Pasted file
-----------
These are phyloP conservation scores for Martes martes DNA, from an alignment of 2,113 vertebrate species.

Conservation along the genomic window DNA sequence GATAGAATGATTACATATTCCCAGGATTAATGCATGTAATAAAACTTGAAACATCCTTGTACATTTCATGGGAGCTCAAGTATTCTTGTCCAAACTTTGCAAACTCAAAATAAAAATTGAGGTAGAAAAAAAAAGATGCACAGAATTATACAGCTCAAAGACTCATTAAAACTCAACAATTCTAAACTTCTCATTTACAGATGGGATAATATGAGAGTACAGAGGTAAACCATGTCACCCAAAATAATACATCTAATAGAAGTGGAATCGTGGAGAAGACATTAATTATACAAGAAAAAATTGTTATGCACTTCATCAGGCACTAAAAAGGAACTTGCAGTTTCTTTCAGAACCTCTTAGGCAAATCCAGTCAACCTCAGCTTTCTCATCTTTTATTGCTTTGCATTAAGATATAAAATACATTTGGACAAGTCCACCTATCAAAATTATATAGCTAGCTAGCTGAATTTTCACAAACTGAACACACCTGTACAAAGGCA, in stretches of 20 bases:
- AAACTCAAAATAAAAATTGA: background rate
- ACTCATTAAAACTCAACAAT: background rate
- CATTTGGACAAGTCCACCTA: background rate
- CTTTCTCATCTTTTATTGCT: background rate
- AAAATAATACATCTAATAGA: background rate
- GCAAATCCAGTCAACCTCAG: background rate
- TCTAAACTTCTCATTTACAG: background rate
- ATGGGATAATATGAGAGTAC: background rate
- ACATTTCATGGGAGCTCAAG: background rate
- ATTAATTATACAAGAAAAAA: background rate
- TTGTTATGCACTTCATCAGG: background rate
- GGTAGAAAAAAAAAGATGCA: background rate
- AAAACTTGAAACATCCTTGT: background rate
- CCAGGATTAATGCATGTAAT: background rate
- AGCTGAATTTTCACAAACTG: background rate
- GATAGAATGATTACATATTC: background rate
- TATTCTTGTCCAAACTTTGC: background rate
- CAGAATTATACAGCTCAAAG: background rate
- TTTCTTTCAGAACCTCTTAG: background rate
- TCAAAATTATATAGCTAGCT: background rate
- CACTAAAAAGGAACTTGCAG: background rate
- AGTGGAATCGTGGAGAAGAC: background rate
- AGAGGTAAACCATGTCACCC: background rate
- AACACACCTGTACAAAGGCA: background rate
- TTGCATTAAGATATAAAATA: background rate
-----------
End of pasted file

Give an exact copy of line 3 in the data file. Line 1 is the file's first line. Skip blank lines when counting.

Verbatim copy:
- AAACTCAAAATAAAAATTGA: background rate